Usually in the summer transfer window, Arsenal fans are left anxiously biting at their fingernails for their manager, Arsene Wenger, to make his first move. It usually ends up with last minute transfer panic buys, which, in past years, has led to the introduction of players such as Andre Santos and Park Chu-Young. However, in the summer of 2014, Wenger moved relatively early in a World Cup year to bring in players to improve the squad, in an attempt to compete for the league title and add quality, as he did in the previous summer with top quality players like Mesut Ozil. The world class Chilean forward, Alexis Sanchez, was brought in from Barcelona, as Wenger’s linguistic skills, once again, fought off competition and convinced a player to join the North London club. Other transfers included World Cup stars David Ospina and Mathieu Debuchy and the young English duo Danny Welbeck, the Manchester United academy product, and Calum Chambers. On reading the list, the players that Wenger brought in seems like good additions to strengthen the Arsenal squad that lacked the depth to win it in 2013/14 season, due to their constant injuries. However, when comparing that list to the list of players that left Arsenal this summer, it just shows that Ospina replaced Lukasz Fabianski, Debuchy replaced Bacary Sagna, Welbeck replaced Nicklas Bendtner and Chambers replaced Carl Jenkinson in squad numbers, revealing Alexis Sanchez as the only real addition. With Chambers and Debuchy arguably not of a higher quality than Jenkinson and Sagna, it leaves Wenger only improving in quality through a substitute goalkeeper and a striker who he is currently playing out of position on the left wing.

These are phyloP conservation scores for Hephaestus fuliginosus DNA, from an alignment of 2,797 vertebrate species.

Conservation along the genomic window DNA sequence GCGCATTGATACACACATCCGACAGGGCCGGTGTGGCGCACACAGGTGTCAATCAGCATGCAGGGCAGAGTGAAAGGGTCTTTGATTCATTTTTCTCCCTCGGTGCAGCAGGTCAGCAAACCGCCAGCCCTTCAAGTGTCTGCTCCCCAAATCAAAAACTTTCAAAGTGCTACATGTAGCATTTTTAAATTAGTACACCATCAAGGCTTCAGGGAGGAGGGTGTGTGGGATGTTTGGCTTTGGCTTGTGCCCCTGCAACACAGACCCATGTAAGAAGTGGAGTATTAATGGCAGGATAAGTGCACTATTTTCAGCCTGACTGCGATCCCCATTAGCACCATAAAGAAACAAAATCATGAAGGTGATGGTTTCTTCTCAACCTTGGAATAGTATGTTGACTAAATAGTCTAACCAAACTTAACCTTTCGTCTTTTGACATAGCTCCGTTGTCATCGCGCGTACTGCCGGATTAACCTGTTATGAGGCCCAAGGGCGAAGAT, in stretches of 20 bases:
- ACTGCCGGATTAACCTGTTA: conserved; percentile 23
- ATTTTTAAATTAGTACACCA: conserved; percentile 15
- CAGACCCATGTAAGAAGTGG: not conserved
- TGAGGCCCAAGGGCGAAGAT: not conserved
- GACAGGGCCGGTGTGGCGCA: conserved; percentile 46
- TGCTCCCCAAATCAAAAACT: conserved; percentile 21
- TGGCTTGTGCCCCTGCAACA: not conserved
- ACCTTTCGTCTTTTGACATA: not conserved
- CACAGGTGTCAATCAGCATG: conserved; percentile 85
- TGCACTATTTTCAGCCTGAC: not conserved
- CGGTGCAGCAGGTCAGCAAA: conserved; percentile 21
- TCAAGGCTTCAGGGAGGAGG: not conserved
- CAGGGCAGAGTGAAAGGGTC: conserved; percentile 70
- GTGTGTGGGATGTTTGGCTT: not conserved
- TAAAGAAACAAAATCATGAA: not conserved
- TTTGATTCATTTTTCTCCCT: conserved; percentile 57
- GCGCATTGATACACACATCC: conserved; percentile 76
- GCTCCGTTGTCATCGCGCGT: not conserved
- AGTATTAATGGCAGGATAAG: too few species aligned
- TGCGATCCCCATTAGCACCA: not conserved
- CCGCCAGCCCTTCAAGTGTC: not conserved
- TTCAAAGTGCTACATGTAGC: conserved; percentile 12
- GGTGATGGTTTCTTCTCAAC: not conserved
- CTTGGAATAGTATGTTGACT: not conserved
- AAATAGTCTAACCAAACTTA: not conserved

Obviously Alexis Sanchez has been the best player at Arsenal this season, but this cannot excuse Wenger’s lack of addressing the real problems in the transfer window that cause Arsenal to suffer as a side who scrape fourth place every season, instead of building on last season’s prematurely ending title challenge. In the summer of 2014, after signing Chambers, Wenger promised the fans that he would sign another centre back if he sold Thomas Vermaelen. Despite this, after selling Vermaelen for around £15 million, he left it too late, with apparent last minute enquiry for centre backs such as Matija Nastasic and Virgil van Dijk not materialising into bids. The lack of centre backs at Arsenal is clear with Nacho Monreal and Debuchy who are natural full backs, having to play centre back, due to injuries. With Per Mertesacker and Laurent Koscielny the only senior centre backs in the squad, Arsenal have had a major problem at the back, as Koscielny’s lack of fitness in the first half of this season has left Wenger relying on full backs and the teenage, and recently converted centre back, Chambers to lead the back line. In the summer, Arsenal fans and pundits cried out for Wenger to sign experienced centre backs and a solid central defensive midfielder, yet Wenger rejected these notions, as he chose not to bring either in. In the past, Wenger’s title winning sides have been built upon solid back lines, including the one he inherited when he joined Arsenal, and the one he created when he managed ‘The Invincibles’ in 2004. Without stability in a defence, it is hard to see Arsenal win a league title, as shown by Liverpool last season, as even Luis Suarez’s fantastic individual performances could not even bring them success.